I met my husband on the Ides of March and in honor of the fateful day am reprising an earlier post about our marriage. Forget what you learned in history and Shakespeare classes.
The Ides of March can be a wonderful day.
Over the years writers have heard and read about the importance of reaching that phantom held fast in the minds of publishers, agents and booksellers: the average reader. You know the guy (I always think of the average reader as male though statistics suggest otherwise). He needs to be captured by the first sentence and must be propelled effortlessly through a compelling narrative. The writer must not linger too long over any detail as the average reader has many bids on his attention and needs to get on with it.
I never imagined that such a person existed. If such a person did exist, I thought, I certainly wouldn’t want to be in his company.
Reader, I married him.
An exchange about a book marked our first date.
“Have you read Julian Jaynes?” Bob asked
“Do you mean The Origin of Consciousness in the Breakdown of the Bicameral Mind?”
The rest is domestic history.
But our discovery of each other’s literary tastes was not all skittles and beer. Early in our marriage I presented Bob with a mystery I had enjoyed very much, Robert Goddard’s Into the Blue. A while later, I found Bob reading. I don’t remember what it was but it wasn’t the Goddard.
“You didn’t like it?”
“Two pages of introspection and not a thing happened.”
I felt a cold chill. Could I have married a man who didn’t like mysteries?
I continued to buy the books I liked (my library is vast) and I watched what Bob picked out. I discovered that my husband is a great re-reader and he goes over favorite passages in a way I do not.
Dick Francis. Bob likes the way every word seems to serve to drive the plot forward. I’m tempted to say something here about galloping to the end but am resisting. Above all Francis does not blather. Mr. Francis was also a great favorite of Robin Hathaway’s and Bob and Robin enjoyed discussing their favorites. (Robin’s was Nerve; Bob has not committed to a favorite.)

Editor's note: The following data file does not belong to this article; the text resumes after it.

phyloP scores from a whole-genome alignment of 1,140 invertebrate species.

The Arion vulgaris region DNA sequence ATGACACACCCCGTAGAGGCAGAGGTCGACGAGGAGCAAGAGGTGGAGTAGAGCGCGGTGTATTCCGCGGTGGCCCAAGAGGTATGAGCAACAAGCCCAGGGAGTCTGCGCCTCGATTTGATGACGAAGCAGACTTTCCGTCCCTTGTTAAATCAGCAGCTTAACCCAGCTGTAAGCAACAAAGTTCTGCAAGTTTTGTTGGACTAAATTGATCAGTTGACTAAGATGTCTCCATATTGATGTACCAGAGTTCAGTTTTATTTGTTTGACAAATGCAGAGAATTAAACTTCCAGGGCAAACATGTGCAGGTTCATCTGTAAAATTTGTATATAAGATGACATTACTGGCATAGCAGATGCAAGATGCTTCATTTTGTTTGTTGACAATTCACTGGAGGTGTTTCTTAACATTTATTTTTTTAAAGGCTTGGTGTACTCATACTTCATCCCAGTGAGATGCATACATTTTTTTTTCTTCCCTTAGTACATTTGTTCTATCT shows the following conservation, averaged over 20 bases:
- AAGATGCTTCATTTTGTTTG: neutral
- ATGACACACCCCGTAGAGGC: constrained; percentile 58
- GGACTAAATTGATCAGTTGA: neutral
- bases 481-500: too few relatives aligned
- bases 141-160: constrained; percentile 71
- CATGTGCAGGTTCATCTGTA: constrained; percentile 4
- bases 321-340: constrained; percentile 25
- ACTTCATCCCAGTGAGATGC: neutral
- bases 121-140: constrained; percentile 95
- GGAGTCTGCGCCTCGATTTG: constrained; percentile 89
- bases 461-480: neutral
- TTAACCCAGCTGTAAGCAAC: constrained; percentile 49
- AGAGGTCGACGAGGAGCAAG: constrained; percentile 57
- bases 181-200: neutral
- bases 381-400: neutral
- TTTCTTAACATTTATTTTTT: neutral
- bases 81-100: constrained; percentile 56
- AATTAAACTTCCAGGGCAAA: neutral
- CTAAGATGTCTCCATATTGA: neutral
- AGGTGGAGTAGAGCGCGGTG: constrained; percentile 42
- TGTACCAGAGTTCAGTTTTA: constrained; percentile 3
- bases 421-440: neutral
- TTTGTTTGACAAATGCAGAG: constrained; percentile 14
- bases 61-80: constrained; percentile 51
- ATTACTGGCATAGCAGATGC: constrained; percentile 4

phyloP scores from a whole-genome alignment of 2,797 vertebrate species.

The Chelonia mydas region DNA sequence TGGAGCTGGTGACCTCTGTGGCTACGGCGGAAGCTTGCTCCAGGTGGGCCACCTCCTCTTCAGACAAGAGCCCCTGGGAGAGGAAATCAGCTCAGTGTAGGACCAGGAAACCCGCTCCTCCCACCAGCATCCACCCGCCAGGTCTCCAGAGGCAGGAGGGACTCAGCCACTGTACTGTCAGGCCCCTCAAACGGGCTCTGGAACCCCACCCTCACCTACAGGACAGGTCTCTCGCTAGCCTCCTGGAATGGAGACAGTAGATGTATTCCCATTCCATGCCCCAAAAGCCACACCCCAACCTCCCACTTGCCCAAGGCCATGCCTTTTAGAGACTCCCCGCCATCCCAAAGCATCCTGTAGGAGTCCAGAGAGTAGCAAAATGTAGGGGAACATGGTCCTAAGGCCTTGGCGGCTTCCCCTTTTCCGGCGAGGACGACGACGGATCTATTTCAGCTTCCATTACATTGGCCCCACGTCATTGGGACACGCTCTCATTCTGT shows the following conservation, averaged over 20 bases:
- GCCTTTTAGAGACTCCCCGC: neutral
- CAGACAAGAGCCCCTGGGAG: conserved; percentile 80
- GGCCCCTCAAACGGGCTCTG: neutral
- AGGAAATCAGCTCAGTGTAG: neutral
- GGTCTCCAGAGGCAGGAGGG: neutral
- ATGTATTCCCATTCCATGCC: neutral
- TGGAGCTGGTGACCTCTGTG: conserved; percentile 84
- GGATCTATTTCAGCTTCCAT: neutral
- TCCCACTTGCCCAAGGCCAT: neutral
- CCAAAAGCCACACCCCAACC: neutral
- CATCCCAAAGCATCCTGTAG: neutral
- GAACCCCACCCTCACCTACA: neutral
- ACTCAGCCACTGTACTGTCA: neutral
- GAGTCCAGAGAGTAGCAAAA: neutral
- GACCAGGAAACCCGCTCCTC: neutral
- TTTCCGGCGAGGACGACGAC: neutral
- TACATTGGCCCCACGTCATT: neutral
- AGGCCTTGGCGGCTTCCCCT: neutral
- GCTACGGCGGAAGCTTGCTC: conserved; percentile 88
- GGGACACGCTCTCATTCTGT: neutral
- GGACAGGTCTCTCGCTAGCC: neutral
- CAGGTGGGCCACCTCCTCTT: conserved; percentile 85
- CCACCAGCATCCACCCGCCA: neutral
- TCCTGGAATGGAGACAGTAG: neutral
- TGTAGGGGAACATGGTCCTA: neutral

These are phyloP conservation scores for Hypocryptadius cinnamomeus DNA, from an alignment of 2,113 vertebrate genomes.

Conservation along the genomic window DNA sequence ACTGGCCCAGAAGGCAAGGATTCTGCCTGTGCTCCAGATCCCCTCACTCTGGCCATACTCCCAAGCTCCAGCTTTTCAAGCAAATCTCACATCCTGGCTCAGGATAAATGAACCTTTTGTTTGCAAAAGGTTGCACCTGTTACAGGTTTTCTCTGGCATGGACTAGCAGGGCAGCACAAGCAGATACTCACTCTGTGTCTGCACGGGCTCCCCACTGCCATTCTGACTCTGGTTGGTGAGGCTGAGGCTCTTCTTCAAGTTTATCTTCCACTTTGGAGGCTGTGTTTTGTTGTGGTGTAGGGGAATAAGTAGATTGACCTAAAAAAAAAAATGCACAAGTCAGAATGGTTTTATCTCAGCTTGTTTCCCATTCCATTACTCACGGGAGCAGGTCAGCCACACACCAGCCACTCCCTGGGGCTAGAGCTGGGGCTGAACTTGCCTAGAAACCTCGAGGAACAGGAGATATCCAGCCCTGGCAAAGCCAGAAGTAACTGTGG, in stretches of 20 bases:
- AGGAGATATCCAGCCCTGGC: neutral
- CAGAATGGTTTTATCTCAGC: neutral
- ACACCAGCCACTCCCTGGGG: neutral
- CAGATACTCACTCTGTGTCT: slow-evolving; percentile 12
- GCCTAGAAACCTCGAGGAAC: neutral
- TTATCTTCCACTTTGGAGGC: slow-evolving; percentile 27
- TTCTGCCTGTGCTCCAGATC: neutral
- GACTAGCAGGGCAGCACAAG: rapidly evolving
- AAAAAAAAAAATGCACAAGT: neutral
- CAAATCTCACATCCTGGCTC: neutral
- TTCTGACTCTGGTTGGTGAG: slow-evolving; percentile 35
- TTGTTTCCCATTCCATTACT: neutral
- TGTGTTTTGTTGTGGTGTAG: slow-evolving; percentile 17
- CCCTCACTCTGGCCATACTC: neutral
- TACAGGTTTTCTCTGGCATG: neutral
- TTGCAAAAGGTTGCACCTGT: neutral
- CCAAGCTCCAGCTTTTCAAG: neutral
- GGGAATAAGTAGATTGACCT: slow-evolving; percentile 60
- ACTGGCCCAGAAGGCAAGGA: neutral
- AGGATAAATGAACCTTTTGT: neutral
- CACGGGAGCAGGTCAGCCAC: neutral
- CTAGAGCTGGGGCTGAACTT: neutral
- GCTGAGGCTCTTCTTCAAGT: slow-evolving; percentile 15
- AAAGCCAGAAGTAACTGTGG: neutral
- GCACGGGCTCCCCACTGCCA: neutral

Georges Simenon. (the Maigret novels). Bob says that Maigret is smart about people and focuses attention on those whose lives have largely been failures. He eschews forensics and relies on conversation. I like the fact that Maigret’s job allows him to spend a lot of time dropping into bars and drinking Calvados. Simenon does not blather.
Carl Hiaasen. You get a good mystery and serious issues are raised, but you’re laughing so hard you may not notice. Hiaasen’s madcap plots tend to blend together for me, but Bob actually remembers in which novel a particular plot twist or bit of business occurred. Hiaasen does not blather.
Elizabeth Peters (the Amelia Peabody mysteries). Bob once worked as an archaeologist and he admires Peters’ knowledge of Egypt and archaeological practices. He also enjoys her humor. I used to come home from mystery conferences with books set in the ancient world and Bob would say, “You get me these things, but they don’t really grab me.” I’ve pointed out to Bob that Peters, while she does not blather, is a touch more discursive than his usual favorites.
“Well, everybody goes on about something; you just have to like what they go on about.”
As I type, Bob is reading The Fifth Woman by Henning Mankell. This is most uncharacteristic as Bob is not much for Scandanavian brooding. “I do tolerate a lot in the Wallander novels that I wouldn’t normally put up with in other books,” he says.
So, what lessons should you draw from all of this?
There isn’t an average reader no matter what publishers, agents and booksellers imagine. But don’t blather unless you’re very funny or Swedish.
© 2015 Stephanie Patterson